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Author Topic: Why were dinosaurs huge?  (Read 6206 times)

Offline lunar11

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Why were dinosaurs huge?
« on: 04/05/2013 00:05:32 »
Why were dinosaurs very large?


 

Offline majorminor

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Re: Why were dinosaurs huge?
« Reply #1 on: 04/05/2013 10:34:15 »
My friend(he's a blue whale)   says they were not that big . tee hee.

Maybe there were not so many good places to hide and so The big always ate the little and so the bigger ones always reproduced and so they evolved bigger and bigger until they were huuuuuuge. What I want to know is when people first knew about dinosaurs, surely they dug up bones in the past  and knew they had existed ... i guess dragon legends could have been borne from this. Slay the t-rex and snag yourself a princess.
 

Offline Don_1

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Re: Why were dinosaurs huge?
« Reply #2 on: 04/05/2013 15:22:29 »
While some dinosaurs were very large, even huge, there were a great many which were no bigger than your average family dog.

Take a look at these threads:
http://www.thenakedscientists.com/forum/index.php?topic=18167.msg204622#msg204622
http://www.thenakedscientists.com/forum/index.php?topic=42994.msg386158#msg386158
http://www.thenakedscientists.com/forum/index.php?topic=47207.0
 

Offline CliffordK

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Re: Why were dinosaurs huge?
« Reply #3 on: 04/05/2013 19:21:49 »
Yes, dinos came in all sizes.

To a large extent, there may have been an "arms race", with both predators and prey becoming more powerful.  It likely would take an awful lot to take down a large adult sauropod. 

Different dinosaurs roamed the Earth for hundreds of millions of years.  Undoubtedly there were great climate fluctuations.  But, much of the time was significantly warmer than it is today, and often described as a "tropical climate".  Thus more food availability for the large species.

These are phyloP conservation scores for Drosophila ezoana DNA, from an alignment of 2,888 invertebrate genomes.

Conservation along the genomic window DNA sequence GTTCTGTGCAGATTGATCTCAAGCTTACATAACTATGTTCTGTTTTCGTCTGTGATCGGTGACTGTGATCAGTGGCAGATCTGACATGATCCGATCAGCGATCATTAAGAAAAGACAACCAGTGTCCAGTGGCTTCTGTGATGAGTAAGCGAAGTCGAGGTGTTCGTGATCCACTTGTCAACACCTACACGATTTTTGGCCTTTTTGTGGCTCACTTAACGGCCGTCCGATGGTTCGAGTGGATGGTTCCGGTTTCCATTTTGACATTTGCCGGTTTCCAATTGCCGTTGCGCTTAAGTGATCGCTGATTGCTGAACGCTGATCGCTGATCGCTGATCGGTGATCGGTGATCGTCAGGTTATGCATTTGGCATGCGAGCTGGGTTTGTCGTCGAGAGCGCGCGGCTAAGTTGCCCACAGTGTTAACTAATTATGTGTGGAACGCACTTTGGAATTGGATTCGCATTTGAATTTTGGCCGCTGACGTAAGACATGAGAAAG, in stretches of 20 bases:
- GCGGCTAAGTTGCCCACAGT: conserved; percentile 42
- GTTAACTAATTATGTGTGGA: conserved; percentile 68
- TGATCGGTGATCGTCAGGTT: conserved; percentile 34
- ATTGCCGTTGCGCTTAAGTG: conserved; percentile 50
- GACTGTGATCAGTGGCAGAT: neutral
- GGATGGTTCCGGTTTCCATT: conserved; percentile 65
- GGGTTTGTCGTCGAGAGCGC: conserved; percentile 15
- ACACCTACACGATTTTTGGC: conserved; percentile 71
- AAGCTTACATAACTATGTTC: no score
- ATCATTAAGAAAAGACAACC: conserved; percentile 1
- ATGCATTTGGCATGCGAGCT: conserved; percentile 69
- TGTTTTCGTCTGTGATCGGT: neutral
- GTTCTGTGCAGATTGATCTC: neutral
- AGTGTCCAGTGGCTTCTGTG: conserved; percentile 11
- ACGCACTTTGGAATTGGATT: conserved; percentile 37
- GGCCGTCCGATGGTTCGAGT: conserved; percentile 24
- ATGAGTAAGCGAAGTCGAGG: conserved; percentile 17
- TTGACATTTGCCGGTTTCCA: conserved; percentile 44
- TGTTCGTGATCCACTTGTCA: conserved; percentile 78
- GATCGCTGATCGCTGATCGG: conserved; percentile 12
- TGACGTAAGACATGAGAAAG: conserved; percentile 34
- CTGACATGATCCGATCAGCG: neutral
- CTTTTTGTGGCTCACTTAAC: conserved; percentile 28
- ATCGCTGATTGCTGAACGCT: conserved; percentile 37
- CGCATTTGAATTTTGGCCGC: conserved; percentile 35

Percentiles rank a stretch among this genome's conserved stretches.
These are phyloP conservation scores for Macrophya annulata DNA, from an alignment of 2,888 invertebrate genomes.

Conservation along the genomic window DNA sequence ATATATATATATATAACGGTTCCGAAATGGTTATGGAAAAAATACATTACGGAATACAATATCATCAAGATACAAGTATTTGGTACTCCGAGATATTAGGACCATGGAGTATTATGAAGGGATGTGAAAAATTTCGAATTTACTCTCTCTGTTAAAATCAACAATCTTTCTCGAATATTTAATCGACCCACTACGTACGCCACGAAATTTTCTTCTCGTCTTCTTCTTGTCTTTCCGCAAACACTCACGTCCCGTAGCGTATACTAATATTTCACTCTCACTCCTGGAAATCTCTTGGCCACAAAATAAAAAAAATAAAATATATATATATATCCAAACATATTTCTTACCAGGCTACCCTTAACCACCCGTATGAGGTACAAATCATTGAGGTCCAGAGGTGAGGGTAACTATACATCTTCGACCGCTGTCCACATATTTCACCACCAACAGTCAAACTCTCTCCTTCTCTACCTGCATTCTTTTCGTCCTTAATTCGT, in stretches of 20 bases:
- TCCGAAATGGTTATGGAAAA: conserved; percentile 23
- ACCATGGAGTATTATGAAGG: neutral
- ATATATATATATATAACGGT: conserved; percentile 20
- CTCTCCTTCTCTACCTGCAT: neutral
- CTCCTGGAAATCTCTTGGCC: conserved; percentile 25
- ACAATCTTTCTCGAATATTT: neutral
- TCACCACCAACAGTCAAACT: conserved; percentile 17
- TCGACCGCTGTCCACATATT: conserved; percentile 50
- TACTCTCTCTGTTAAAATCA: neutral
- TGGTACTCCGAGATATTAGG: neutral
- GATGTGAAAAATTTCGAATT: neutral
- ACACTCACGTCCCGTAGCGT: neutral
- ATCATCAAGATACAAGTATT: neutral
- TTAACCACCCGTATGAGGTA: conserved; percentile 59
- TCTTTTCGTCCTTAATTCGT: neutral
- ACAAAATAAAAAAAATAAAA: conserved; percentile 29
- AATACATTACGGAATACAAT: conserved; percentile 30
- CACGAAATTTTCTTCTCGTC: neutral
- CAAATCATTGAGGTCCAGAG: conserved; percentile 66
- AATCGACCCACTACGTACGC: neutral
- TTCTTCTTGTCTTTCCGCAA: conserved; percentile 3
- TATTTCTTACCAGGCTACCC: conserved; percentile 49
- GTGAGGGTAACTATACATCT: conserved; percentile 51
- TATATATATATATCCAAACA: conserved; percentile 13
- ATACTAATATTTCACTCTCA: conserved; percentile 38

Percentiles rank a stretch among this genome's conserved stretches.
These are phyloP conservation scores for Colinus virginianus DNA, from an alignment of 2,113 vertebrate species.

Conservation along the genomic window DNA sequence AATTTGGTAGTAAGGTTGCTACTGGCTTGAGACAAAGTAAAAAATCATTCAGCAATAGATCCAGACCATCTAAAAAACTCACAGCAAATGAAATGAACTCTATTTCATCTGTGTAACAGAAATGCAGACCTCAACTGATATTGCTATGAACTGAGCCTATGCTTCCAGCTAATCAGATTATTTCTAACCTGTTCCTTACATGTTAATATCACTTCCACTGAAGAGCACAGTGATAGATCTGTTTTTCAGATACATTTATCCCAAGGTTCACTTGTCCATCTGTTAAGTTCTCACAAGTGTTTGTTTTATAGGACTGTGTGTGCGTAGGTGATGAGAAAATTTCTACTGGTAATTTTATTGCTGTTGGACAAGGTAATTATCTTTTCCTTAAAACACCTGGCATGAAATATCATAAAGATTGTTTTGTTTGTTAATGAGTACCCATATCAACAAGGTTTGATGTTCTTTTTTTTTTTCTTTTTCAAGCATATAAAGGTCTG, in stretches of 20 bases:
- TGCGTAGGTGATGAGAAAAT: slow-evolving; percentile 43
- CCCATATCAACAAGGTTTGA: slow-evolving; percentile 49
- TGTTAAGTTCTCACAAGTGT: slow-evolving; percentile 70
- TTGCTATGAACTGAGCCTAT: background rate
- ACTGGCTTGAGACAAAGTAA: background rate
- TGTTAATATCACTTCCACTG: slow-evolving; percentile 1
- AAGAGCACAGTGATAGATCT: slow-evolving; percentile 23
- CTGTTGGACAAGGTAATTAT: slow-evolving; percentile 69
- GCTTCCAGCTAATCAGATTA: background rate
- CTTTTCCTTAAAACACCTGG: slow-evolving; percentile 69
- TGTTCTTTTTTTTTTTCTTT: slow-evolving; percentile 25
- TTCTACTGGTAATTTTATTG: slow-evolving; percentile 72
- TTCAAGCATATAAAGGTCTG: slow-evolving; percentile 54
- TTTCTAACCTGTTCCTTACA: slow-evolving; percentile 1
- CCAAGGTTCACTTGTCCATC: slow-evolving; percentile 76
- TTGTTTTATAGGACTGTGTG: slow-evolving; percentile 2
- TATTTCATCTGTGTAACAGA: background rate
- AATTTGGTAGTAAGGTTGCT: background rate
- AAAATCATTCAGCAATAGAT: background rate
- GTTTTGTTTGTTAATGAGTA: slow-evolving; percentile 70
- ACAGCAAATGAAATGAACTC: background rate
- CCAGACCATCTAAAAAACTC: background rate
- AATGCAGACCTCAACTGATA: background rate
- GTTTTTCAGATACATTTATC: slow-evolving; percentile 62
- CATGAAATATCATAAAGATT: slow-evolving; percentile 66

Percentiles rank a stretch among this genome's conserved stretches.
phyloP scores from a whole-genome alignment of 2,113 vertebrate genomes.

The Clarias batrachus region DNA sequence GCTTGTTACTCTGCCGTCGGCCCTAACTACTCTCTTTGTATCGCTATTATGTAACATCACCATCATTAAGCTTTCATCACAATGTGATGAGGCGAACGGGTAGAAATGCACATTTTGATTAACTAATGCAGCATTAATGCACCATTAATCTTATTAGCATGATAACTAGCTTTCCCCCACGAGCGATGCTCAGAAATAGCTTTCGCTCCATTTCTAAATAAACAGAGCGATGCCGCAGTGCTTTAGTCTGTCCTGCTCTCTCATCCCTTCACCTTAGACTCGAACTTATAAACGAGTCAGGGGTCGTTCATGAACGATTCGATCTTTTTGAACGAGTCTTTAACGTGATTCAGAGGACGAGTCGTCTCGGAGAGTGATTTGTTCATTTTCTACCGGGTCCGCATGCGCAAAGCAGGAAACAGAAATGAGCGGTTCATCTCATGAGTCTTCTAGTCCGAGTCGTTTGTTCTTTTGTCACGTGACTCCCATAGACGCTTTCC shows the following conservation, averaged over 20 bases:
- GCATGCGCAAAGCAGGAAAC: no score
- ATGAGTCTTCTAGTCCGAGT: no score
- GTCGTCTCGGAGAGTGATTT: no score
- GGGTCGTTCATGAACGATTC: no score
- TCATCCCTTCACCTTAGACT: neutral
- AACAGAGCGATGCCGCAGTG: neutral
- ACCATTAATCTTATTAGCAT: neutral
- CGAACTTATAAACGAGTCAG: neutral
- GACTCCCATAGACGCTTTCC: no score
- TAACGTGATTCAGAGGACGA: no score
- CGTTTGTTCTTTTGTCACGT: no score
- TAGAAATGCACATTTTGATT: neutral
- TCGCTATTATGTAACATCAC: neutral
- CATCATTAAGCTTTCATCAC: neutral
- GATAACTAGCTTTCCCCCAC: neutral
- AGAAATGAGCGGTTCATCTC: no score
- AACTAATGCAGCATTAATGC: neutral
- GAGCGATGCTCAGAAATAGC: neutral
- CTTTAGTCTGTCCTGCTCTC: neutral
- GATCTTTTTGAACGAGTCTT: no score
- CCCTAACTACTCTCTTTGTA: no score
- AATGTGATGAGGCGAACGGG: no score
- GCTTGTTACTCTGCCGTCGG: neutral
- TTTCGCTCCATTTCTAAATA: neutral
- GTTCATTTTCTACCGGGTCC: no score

I have heard a comparison between snake size and temperature, with the higher the temperatures, the larger the snakes (in general), even today.

Likely the falling carbon dioxide levels and falling temperatures 65 million years ago caused a decrease in plant growth and the decline in the dinosaurs before the asteroid impact.
 

Offline Lmnre

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Re: Why were dinosaurs huge?
« Reply #4 on: 06/05/2013 18:44:41 »
Okay, so dinosaurs came in all sizes, but still, the largest land dinosaurs was much larger than the largest land mammals.

Is it because huge warm-blooded land mammals would have difficulty getting rid of the heat they would generate? Whales can grow to huge sizes because they are in water, and water is a good heat sink as well as being able to support them physically.
 

Offline Don_1

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Re: Why were dinosaurs huge?
« Reply #5 on: 07/05/2013 11:18:15 »

....... more food availability for the large species. 


I'm not sure I can entirely agree with you on that point Clifford. There are still many areas to this day where vegetation is 'lush' and could support dinosaur size animals.

There is some new evidence that dinosaurs may not have been wholly ectothermic. If this were the case, the falling CO2 levels may have caused a reduction in tree growth leading to reduced opportunity for larger dinosaurs to get shade, thus they may have overheated. Of course, that does nothing to explain the demise of the smaller dinosaurs, but again the CO2 levels could have played a part, or rather the rising oxygen level may have played a part. Too much oxygen can be just as damaging as too little.
 

Offline Don_1

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Re: Why were dinosaurs huge?
« Reply #6 on: 07/05/2013 11:45:03 »
Okay, so dinosaurs came in all sizes, but still, the largest land dinosaurs was much larger than the largest land mammals.

Is it because huge warm-blooded land mammals would have difficulty getting rid of the heat they would generate? Whales can grow to huge sizes because they are in water, and water is a good heat sink as well as being able to support them physically.

You are overlooking the plesiosaurs, pliosaurs, ichthyosaurs and mosasaurs, the marine dinosaurs. Also the Archelon, though not a dinosaur, this 4m long 2 ton turtle also fell foul of the KT event. Archelon was a surface feeder and the marine dinosaurs would have had to remain close to the surface in order to breathe. What ever brought about the end of the dinosaur's reign, it was not a single condition, but a combination of changes, some of which preceeded the KT event. The KT event was perhaps the straw that broke the camel's back.